The groundswell in high-rise development that has dramatically altered Toronto’s skyline in recent years is also luring startups to the city’s downtown core, says a commercial property manager and developer with real estate investments stretching from Vancouver to Quebec City.
“The condo boom that we all love to hate and love and hate has done a lot to facilitate the formation of successful businesses downtown,” says Michael Emory, CEO of Allied Properties REIT, which has 3.5 million square feet of leasable office space in its Toronto portfolio alone.
Emory was speaking at the Startup City panel discussion on January 28th, hosted by the Toronto chapter of the Urban Land Institute, an international non-profit research organization, that looked at how friendly the city’s real estate market is to entrepreneurs.
The high number of condo units being completed — 2014 set a record for this, and last year wasn’t far behind — is a boon for startups, Emory concluded. This is because it lets employees call the downtown core home, clustering them right near where the most desirable office spaces exist, creating “a pool of talent that organizations gravitate to,” he explains.
“I think the biggest addition of the residential density was basically just giving people a place to live downtown,” Emory told BuzzBuzzHome News after the panel moderated by Financial Post senior editor Nicole MacAdam.
Compounding the trend Emory sees, the suburban office park has fallen out of vogue, particularly among young tech startups, which instead tend to prefer repurposed brick-and-beam industrial warehouses and factories, the likes of which are concentrated in higher numbers within city centres.
This shift in taste and location was one of the recurring topics at the talk at the University of Toronto’s Rotman School of Management, the event’s co-sponsor, which also hosted panelists Kristina Verner, a Waterfront Toronto director, Michael Katchen, CEO of the startup WealthSimple, Nina Gazzola, MaRS Discovery District’s director of operations, and Lana Sherman, managing director of builder Cadan Inc.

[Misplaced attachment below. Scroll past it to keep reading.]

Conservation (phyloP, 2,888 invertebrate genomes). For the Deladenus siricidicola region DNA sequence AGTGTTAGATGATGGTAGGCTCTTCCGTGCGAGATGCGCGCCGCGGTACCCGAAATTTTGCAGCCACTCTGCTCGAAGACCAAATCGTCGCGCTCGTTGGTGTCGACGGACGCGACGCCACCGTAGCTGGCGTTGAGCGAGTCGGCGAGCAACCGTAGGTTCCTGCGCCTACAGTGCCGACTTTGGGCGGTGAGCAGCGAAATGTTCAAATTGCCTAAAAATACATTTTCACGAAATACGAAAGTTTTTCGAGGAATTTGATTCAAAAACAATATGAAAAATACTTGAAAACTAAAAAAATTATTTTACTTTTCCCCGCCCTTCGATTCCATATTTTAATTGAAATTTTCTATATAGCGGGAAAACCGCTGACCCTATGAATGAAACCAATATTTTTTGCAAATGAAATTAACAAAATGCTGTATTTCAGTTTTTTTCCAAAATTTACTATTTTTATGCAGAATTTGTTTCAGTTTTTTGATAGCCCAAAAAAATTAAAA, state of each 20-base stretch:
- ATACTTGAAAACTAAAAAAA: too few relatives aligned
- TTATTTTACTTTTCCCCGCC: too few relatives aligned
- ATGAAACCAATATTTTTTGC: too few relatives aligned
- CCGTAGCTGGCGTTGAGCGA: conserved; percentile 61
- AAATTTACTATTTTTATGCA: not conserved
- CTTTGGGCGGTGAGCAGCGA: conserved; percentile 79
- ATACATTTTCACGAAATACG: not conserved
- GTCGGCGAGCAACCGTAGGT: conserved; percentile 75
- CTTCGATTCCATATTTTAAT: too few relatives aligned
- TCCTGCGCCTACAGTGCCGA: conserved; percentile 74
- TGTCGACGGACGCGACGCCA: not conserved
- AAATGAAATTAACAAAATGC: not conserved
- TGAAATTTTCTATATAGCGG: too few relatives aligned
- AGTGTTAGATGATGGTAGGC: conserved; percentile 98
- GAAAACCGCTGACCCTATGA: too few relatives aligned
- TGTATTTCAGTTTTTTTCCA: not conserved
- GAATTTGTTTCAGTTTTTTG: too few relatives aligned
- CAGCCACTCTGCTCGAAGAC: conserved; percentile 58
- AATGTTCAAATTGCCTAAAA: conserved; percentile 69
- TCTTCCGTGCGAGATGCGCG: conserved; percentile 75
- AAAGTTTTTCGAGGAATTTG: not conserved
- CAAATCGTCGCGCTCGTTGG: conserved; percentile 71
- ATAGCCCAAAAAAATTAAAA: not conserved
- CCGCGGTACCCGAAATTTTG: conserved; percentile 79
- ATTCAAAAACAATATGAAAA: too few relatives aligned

The talking points shouldn’t come as a surprise given local developments of late. Towards the end of 2015, WeWork — a US firm that’s known for operating co-working spaces for startups and small businesses in brick-and-beam buildings — made clear their intentions of expanding into Toronto through Canadian job postings on their website.
When they open their doors, they will be targeting a market that over the past decade has come to include scores of startups — 500px, Bitmaker, Financeit, and Nymi, to name a few — many of whom have brick-and-beam offices in Toronto.
Michael Emory, Allied, speaks at the Urban Land Institute’s Startup City event last week. Photo: Patrick Moher
Emory laid out a few main attributes of former industrial buildings that appeal to tenants like these.
Often built before the widespread use of electricity, the buildings were designed to let sunlight pour in, he notes. “People desperately want environments with natural light in them.”
The structures also typically boast airy, open-concept spaces favoured by tech startups over cubicles and offices, and there is an element of “authenticity” to them as well.
Lana Sherman has seen the appeal historic industrial buildings have for startups. Cadan Inc. was the builder behind the redevelopment of The Tannery Building in Kitchener, a mid-19th-century factory that until recently counted Google among its tenants.
“Generally, the people that we found move into old brick-and-beam buildings are people who are sort of unique,” she observed during the panel discussion. “It’s difficult to find that cool character in brand new buildings.”
Emory credits the City of Toronto’s mid-‘90s move to allow commercial uses in former downtown manufacturing buildings as a catalyst for the startup presence in the city today.
In 1996, the City rezoned properties around King and Spadina and King and Parliament from light industrial to mixed-use, according to a discussion paper from Martin Prosperity Institute.
“That created the opportunity to adaptively reuse those buildings and that land for any socially acceptable use,” said Emory.